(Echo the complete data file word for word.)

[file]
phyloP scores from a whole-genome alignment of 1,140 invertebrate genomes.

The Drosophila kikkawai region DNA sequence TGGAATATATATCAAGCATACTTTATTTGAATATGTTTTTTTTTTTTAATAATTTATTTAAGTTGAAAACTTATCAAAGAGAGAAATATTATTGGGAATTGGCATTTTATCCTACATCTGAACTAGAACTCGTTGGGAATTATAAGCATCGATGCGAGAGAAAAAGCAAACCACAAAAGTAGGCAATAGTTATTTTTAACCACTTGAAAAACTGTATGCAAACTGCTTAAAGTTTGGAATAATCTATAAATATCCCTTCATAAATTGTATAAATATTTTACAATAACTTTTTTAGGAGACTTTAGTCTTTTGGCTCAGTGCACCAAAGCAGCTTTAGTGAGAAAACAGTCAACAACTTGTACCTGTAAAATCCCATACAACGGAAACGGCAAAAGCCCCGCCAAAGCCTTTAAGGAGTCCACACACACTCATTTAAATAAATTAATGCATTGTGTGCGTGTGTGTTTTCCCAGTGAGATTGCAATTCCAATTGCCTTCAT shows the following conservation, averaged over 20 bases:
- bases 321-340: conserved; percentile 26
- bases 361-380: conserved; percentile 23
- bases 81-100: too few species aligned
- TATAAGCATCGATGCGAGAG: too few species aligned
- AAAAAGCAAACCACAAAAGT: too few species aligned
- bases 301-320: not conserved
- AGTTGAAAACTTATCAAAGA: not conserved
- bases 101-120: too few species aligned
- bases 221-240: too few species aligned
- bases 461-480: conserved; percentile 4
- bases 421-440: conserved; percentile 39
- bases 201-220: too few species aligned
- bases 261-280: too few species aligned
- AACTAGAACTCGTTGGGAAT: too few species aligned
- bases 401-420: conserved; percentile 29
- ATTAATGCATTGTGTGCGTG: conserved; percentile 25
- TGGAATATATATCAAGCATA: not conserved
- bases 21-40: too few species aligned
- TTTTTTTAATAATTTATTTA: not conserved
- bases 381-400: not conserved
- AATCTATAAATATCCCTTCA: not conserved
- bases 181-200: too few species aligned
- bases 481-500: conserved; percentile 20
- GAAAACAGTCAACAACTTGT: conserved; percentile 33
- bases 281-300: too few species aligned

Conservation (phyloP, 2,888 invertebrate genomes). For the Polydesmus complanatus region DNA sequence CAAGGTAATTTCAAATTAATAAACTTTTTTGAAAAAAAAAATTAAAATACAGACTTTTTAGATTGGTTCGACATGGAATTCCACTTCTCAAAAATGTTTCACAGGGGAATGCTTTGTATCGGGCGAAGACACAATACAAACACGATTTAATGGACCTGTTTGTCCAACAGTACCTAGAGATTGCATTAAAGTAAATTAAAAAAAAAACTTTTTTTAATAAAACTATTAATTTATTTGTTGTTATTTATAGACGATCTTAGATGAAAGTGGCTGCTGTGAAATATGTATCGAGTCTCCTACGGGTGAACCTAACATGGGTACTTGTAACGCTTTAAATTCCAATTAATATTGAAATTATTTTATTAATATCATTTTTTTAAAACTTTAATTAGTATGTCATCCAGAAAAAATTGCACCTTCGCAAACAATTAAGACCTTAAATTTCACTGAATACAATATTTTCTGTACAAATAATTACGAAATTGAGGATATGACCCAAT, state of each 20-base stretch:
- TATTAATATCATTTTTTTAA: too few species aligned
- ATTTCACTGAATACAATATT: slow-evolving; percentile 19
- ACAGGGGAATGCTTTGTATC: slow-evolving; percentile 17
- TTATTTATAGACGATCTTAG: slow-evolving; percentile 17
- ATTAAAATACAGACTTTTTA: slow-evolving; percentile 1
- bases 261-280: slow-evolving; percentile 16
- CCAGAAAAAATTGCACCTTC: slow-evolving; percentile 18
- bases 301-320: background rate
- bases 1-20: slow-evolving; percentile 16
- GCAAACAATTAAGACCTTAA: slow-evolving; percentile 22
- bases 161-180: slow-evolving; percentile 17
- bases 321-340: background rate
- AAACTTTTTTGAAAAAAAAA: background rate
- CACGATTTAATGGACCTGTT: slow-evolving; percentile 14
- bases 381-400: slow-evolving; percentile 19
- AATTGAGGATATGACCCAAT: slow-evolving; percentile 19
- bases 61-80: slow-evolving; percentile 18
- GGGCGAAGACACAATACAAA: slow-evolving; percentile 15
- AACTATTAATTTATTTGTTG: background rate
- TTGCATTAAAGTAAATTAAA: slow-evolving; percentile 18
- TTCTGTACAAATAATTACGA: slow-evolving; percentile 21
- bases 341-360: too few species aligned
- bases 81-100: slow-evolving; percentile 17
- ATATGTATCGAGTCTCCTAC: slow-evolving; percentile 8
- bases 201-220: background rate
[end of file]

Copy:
phyloP scores from a whole-genome alignment of 1,140 invertebrate genomes.

The Drosophila kikkawai region DNA sequence TGGAATATATATCAAGCATACTTTATTTGAATATGTTTTTTTTTTTTAATAATTTATTTAAGTTGAAAACTTATCAAAGAGAGAAATATTATTGGGAATTGGCATTTTATCCTACATCTGAACTAGAACTCGTTGGGAATTATAAGCATCGATGCGAGAGAAAAAGCAAACCACAAAAGTAGGCAATAGTTATTTTTAACCACTTGAAAAACTGTATGCAAACTGCTTAAAGTTTGGAATAATCTATAAATATCCCTTCATAAATTGTATAAATATTTTACAATAACTTTTTTAGGAGACTTTAGTCTTTTGGCTCAGTGCACCAAAGCAGCTTTAGTGAGAAAACAGTCAACAACTTGTACCTGTAAAATCCCATACAACGGAAACGGCAAAAGCCCCGCCAAAGCCTTTAAGGAGTCCACACACACTCATTTAAATAAATTAATGCATTGTGTGCGTGTGTGTTTTCCCAGTGAGATTGCAATTCCAATTGCCTTCAT shows the following conservation, averaged over 20 bases:
- bases 321-340: conserved; percentile 26
- bases 361-380: conserved; percentile 23
- bases 81-100: too few species aligned
- TATAAGCATCGATGCGAGAG: too few species aligned
- AAAAAGCAAACCACAAAAGT: too few species aligned
- bases 301-320: not conserved
- AGTTGAAAACTTATCAAAGA: not conserved
- bases 101-120: too few species aligned
- bases 221-240: too few species aligned
- bases 461-480: conserved; percentile 4
- bases 421-440: conserved; percentile 39
- bases 201-220: too few species aligned
- bases 261-280: too few species aligned
- AACTAGAACTCGTTGGGAAT: too few species aligned
- bases 401-420: conserved; percentile 29
- ATTAATGCATTGTGTGCGTG: conserved; percentile 25
- TGGAATATATATCAAGCATA: not conserved
- bases 21-40: too few species aligned
- TTTTTTTAATAATTTATTTA: not conserved
- bases 381-400: not conserved
- AATCTATAAATATCCCTTCA: not conserved
- bases 181-200: too few species aligned
- bases 481-500: conserved; percentile 20
- GAAAACAGTCAACAACTTGT: conserved; percentile 33
- bases 281-300: too few species aligned

Conservation (phyloP, 2,888 invertebrate genomes). For the Polydesmus complanatus region DNA sequence CAAGGTAATTTCAAATTAATAAACTTTTTTGAAAAAAAAAATTAAAATACAGACTTTTTAGATTGGTTCGACATGGAATTCCACTTCTCAAAAATGTTTCACAGGGGAATGCTTTGTATCGGGCGAAGACACAATACAAACACGATTTAATGGACCTGTTTGTCCAACAGTACCTAGAGATTGCATTAAAGTAAATTAAAAAAAAAACTTTTTTTAATAAAACTATTAATTTATTTGTTGTTATTTATAGACGATCTTAGATGAAAGTGGCTGCTGTGAAATATGTATCGAGTCTCCTACGGGTGAACCTAACATGGGTACTTGTAACGCTTTAAATTCCAATTAATATTGAAATTATTTTATTAATATCATTTTTTTAAAACTTTAATTAGTATGTCATCCAGAAAAAATTGCACCTTCGCAAACAATTAAGACCTTAAATTTCACTGAATACAATATTTTCTGTACAAATAATTACGAAATTGAGGATATGACCCAAT, state of each 20-base stretch:
- TATTAATATCATTTTTTTAA: too few species aligned
- ATTTCACTGAATACAATATT: slow-evolving; percentile 19
- ACAGGGGAATGCTTTGTATC: slow-evolving; percentile 17
- TTATTTATAGACGATCTTAG: slow-evolving; percentile 17
- ATTAAAATACAGACTTTTTA: slow-evolving; percentile 1
- bases 261-280: slow-evolving; percentile 16
- CCAGAAAAAATTGCACCTTC: slow-evolving; percentile 18
- bases 301-320: background rate
- bases 1-20: slow-evolving; percentile 16
- GCAAACAATTAAGACCTTAA: slow-evolving; percentile 22
- bases 161-180: slow-evolving; percentile 17
- bases 321-340: background rate
- AAACTTTTTTGAAAAAAAAA: background rate
- CACGATTTAATGGACCTGTT: slow-evolving; percentile 14
- bases 381-400: slow-evolving; percentile 19
- AATTGAGGATATGACCCAAT: slow-evolving; percentile 19
- bases 61-80: slow-evolving; percentile 18
- GGGCGAAGACACAATACAAA: slow-evolving; percentile 15
- AACTATTAATTTATTTGTTG: background rate
- TTGCATTAAAGTAAATTAAA: slow-evolving; percentile 18
- TTCTGTACAAATAATTACGA: slow-evolving; percentile 21
- bases 341-360: too few species aligned
- bases 81-100: slow-evolving; percentile 17
- ATATGTATCGAGTCTCCTAC: slow-evolving; percentile 8
- bases 201-220: background rate